Laws Relating to Illegal Immigrant Students

In 1996, the illegal immigration reform law instituted a restriction on states’ residency requirements and in-state tuition benefits for higher education. Eleven states subsequently enacted legislation to allow long-term unauthorized immigrant students to become eligible for in-state tuition if they meet certain requirements: California, Illinois, Kansas, Nebraska, New Mexico, New York, Oklahoma, Texas, Utah, Washington and Wisconsin.  In 2008, Oklahoma ended its support for in-state tuition for students without lawful presence.


The Illegal Immigration Reform and Immigrant Responsibility Act (IIRIRA) of 1996 (Sec. 505) sought to prohibit states from providing a postsecondary education benefit to an alien not lawfully present in the United States on the basis of residence unless any U.S. citizen or national is eligible for the same benefit. (P.L. 104-208).  The Congressional Research Service notes that there is disagreement about the meaning of the provision, and there is no guidance in congressional report language or in federal regulations.

Proponents of these bills argue that unauthorized immigrant children had no choice in entering the United States illegally, have grown up in the United States, and can make economic and social contributions if allowed to continue their studies. Opponents believe the bills would reward lawbreakers, that only lawful resident students should qualify for resident tuition, and that it could result in added cost to taxpayers.

Any child, regardless of immigration status, is eligible for free primary and secondary education under a 1982 Supreme Court decision (Plyler v. Doe). The Supreme Court feared that denying children an education might create a permanent underclass of illegal immigrants who would probably remain in the United States the rest of their lives. Discrimination against the children would punish them for the acts of their parents, since the children had no choice in entering the United States. The denial of an education to these children would stamp them with an “enduring disability” that would harm both them and the State all their lives.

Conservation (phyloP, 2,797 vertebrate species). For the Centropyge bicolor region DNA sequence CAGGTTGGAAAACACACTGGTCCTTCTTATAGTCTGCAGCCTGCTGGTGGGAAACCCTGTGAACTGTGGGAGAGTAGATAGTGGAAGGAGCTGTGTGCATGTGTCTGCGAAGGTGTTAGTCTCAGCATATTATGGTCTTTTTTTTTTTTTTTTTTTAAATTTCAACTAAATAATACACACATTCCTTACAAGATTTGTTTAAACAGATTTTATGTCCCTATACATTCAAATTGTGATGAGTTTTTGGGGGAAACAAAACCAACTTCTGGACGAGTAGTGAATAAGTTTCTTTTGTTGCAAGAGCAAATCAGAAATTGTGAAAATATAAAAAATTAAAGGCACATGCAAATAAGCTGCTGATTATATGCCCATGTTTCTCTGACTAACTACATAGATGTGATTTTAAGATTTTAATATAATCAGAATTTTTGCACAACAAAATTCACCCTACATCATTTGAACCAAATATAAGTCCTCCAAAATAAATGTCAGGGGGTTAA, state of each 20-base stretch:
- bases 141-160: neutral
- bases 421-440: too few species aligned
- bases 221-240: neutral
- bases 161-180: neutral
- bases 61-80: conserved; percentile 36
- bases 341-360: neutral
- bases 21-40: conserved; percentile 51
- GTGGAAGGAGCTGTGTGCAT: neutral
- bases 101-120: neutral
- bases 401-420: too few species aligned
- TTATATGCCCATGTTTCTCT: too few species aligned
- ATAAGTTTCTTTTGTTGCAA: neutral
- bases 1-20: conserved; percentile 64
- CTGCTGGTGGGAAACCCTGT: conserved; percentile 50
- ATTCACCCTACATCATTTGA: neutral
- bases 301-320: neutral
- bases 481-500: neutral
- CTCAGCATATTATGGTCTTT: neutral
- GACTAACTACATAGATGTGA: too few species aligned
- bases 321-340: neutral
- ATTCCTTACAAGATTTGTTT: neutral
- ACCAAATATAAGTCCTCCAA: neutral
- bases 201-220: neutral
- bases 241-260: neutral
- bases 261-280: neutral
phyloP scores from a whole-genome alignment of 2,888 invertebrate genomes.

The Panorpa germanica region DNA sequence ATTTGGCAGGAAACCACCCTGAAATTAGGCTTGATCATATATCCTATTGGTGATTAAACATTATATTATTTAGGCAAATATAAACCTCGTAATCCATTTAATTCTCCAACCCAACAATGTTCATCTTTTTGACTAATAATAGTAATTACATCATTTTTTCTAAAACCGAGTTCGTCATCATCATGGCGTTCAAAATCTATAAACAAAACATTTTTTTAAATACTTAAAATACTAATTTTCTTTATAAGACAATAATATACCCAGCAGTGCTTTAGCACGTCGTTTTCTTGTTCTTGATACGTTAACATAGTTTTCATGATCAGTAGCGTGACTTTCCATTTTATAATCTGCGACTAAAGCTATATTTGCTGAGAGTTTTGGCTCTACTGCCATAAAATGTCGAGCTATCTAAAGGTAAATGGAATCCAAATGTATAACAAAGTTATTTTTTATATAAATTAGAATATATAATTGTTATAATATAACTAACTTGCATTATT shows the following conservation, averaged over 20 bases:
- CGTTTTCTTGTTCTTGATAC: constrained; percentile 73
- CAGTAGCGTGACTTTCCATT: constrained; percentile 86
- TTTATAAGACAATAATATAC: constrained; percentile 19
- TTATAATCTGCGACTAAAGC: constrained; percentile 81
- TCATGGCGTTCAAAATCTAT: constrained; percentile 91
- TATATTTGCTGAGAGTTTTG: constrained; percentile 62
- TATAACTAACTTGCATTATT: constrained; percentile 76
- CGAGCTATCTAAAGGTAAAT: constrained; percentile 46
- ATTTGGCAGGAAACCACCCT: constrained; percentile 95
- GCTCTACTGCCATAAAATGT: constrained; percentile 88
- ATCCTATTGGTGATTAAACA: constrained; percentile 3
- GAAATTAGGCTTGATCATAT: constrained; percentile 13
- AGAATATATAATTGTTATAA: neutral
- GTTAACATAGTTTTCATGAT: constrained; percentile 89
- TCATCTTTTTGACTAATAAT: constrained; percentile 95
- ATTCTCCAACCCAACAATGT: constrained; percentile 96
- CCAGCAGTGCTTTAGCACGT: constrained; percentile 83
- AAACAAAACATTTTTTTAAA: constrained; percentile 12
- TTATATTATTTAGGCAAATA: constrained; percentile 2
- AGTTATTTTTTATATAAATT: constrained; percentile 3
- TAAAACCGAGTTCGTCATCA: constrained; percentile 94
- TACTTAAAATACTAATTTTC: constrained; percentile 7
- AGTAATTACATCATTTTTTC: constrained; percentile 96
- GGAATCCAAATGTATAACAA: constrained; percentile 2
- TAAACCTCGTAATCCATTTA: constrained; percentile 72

When students without legal residency apply for college they are asked for a social security number and citizenship status. While they may still be allowed to attend, they are not eligible for federal aid until they gain legal immigration status. Legal status can sometimes be obtained through family or work-based petitions (e.g., U.S. citizen can apply for their spouse or an employer can apply for their employee), or through the Diversity Lottery Program.

In June 2001, Texas (HB1403) was the first state to pass legislation allowing in-state tuition for immigrant students, followed by California (AB540), Utah (HB144), and New York (SB7784) in 2001-2002; Washington (HB1079), Oklahoma (SB596)and Illinois (HB60) in 2003; Kansas (HB2145) in 2004; New Mexico (SB582) in 2005; Nebraska (LB239) in 2006; and Wisconsin (A75) in 2009. The state laws permitted these students to become eligible for in-state tuition if they graduate from state high schools, have two to three years residence in the state, and apply to a state college or university. The student must sign an affidavit promising to seek legal immigration status in all states except New Mexico. These requirements for unauthorized immigrant students are stricter than the residency requirements for out-of-state students to gain in-state tuition.

In 2008, Oklahoma passed HB 1804 which ended its in-state tuition benefit, including financial aid, for students without lawful presence in the United States. The Act allows the Oklahoma State Regents to enroll a student in higher education institutions permitted that they meet special requirements.   Other states that have barred unauthorized immigrant students from in-state tuition benefits include Arizona (Proposition 300, 2006), Colorado (HB 1023, 2006), Georgia (SB 492, 2008), and South Carolina (HB4400, 2008).